To prepare for the CFA exams, CFA Institute advises a minimum of 300 hours of study for each level. You should focus on the Learning Outcome Statements (LOS) from CFA Institute because they detail exactly what you are expected to do on exam day. CFA exam preparation classes can really help, as will immersing yourself in practice questions. In addition, you should plan to take as many mock exams as you can to get used to the whole exam process.

Considering taking the CFA exam? Download our free eBook, Before You Decide to Sit for the CFA® Exam, to get advice and tips from past exam-takers.

FRM® Certification vs. CFA® Charter: How to Choose

Deciding which designation to pursue really depends on what you want to do as a financial analyst. FRMs typically hold managerial and executive-level positions that concentrate on risk and investment risk.

So, if you’re interested in specializing in analyzing risk as a credit risk manager, market risk manager, regulatory risk manager, or operational risk manager, then the FRM designation is right for you.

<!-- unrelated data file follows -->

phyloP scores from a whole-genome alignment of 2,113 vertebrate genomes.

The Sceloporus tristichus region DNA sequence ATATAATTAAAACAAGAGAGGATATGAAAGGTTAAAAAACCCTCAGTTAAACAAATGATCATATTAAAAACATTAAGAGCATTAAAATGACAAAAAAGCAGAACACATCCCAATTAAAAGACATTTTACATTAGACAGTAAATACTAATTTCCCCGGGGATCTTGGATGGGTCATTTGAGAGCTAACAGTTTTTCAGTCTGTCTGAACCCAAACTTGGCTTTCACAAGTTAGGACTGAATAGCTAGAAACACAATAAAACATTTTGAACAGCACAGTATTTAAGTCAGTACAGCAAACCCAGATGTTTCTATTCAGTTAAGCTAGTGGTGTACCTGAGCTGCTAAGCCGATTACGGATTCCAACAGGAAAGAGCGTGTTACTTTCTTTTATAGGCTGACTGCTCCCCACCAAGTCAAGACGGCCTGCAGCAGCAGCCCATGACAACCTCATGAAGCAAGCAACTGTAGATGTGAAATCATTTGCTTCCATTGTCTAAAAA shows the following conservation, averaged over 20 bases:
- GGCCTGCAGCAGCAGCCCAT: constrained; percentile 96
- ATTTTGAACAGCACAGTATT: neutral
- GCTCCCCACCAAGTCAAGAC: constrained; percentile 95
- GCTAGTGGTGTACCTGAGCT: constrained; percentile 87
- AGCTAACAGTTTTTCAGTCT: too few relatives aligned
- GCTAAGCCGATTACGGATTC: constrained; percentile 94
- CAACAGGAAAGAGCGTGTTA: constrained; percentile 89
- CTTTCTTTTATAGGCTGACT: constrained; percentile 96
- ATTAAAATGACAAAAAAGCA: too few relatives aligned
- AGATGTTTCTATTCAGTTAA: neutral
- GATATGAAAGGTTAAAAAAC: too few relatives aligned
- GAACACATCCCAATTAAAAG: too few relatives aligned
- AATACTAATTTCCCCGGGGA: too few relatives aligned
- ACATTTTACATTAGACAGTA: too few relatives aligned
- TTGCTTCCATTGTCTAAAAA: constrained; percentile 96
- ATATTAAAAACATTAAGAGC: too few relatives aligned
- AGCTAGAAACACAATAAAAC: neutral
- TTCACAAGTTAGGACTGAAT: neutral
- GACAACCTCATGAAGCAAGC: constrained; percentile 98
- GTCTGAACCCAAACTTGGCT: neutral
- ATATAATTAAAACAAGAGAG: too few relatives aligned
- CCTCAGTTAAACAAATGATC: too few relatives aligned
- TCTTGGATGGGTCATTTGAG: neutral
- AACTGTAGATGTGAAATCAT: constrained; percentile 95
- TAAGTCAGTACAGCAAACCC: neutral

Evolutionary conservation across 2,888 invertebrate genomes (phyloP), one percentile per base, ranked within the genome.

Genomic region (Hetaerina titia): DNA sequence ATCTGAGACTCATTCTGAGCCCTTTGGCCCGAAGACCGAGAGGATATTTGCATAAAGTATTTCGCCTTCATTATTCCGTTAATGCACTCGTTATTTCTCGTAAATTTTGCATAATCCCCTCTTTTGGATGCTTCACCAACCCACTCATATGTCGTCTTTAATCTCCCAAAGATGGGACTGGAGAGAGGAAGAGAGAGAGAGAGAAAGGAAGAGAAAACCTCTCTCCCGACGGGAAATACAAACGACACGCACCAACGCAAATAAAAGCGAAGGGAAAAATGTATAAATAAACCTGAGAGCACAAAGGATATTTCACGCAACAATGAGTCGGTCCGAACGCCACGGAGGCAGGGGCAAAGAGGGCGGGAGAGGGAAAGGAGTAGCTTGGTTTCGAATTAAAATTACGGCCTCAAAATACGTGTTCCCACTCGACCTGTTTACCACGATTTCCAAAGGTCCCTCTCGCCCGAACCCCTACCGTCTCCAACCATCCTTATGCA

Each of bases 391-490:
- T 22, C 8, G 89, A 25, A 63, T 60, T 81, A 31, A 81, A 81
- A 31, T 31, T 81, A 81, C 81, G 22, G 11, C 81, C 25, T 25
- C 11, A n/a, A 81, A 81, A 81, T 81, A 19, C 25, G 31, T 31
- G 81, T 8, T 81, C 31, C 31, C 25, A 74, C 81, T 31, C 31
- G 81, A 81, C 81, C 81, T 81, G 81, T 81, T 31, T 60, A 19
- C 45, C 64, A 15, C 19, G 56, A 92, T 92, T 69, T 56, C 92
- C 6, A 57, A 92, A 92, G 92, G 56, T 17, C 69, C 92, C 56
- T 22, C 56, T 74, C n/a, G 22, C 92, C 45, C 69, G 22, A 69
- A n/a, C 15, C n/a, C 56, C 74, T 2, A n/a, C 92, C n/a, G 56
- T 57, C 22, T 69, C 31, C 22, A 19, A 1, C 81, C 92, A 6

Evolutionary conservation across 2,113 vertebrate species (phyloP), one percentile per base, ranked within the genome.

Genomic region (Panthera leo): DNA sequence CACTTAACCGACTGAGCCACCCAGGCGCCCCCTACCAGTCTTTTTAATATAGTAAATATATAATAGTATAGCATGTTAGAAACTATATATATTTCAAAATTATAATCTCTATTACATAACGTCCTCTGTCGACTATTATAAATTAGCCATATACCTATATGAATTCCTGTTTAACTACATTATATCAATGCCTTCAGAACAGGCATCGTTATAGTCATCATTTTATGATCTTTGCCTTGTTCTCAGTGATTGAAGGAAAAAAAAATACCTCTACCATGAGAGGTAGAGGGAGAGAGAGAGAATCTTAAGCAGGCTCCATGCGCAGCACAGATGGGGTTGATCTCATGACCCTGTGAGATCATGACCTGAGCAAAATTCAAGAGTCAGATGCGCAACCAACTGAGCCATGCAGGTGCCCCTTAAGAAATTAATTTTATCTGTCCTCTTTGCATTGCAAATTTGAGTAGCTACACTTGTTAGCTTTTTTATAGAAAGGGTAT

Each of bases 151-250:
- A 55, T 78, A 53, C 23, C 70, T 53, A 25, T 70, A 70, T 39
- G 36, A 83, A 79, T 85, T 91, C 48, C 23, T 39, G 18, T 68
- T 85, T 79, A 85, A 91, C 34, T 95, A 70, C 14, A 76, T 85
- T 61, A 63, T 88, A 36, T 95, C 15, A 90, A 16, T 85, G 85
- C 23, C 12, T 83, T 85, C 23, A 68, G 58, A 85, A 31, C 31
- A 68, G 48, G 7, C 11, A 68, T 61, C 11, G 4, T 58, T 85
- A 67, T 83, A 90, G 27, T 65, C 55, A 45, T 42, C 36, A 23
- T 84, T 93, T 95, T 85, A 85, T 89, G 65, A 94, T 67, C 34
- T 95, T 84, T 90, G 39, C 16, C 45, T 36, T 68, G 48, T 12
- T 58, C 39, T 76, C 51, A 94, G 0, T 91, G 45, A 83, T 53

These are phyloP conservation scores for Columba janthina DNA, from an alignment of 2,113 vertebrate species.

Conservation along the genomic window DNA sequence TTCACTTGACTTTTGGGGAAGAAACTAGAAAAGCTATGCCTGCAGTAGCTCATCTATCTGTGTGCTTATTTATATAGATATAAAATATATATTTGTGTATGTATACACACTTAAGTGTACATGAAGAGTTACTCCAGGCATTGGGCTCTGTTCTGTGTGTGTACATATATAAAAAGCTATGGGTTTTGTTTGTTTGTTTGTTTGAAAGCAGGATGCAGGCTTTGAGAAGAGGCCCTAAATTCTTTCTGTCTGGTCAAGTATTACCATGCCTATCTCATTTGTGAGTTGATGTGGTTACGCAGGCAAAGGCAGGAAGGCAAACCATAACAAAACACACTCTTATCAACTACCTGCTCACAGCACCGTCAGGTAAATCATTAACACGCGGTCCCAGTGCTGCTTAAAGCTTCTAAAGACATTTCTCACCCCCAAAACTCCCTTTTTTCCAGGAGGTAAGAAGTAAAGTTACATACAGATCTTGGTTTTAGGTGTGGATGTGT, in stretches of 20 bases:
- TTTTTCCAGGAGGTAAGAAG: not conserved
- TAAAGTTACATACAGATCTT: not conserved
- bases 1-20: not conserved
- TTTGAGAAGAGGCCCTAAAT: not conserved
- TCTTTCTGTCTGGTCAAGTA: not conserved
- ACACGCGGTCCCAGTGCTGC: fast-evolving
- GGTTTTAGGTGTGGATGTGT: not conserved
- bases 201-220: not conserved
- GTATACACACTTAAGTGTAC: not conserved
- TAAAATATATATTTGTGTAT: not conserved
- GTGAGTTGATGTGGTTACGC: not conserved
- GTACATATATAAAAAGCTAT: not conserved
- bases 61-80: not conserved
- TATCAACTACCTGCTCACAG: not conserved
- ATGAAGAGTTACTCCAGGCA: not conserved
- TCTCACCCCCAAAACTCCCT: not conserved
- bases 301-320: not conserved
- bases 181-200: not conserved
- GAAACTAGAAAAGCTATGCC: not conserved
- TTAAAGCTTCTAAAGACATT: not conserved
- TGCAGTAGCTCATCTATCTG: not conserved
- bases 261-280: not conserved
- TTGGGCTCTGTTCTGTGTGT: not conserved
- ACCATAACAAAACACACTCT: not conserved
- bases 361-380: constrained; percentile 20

If you’re interested in becoming a portfolio manager, research analyst, consultant, risk manager, corporate financial analyst, financial adviser, or moving into the C-suite, then the CFA charter will be a better fit.

Of course, you don’t have to choose at all. As we mentioned near the beginning of this article, you can hold both designations. Today, risk, investment, portfolio management, and financial advising are more intertwined than ever.

So, it makes sense for a CFA charterholder who wants to focus on risk management to earn the FRM designation. However, becoming a Certified FRM first has worked well for some risk analysts who wanted to broaden their overall expertise in finance concepts.

No matter which path you choose, there are lots of CFA and FRM resources out there to help you earn the credential or credentials you need.

FREE eBook — Before You Decide to Sit for the FRM® Exam

Free eBook — SchweserNotes: FRM® Foundations

Ready to Pass the FRM Exam?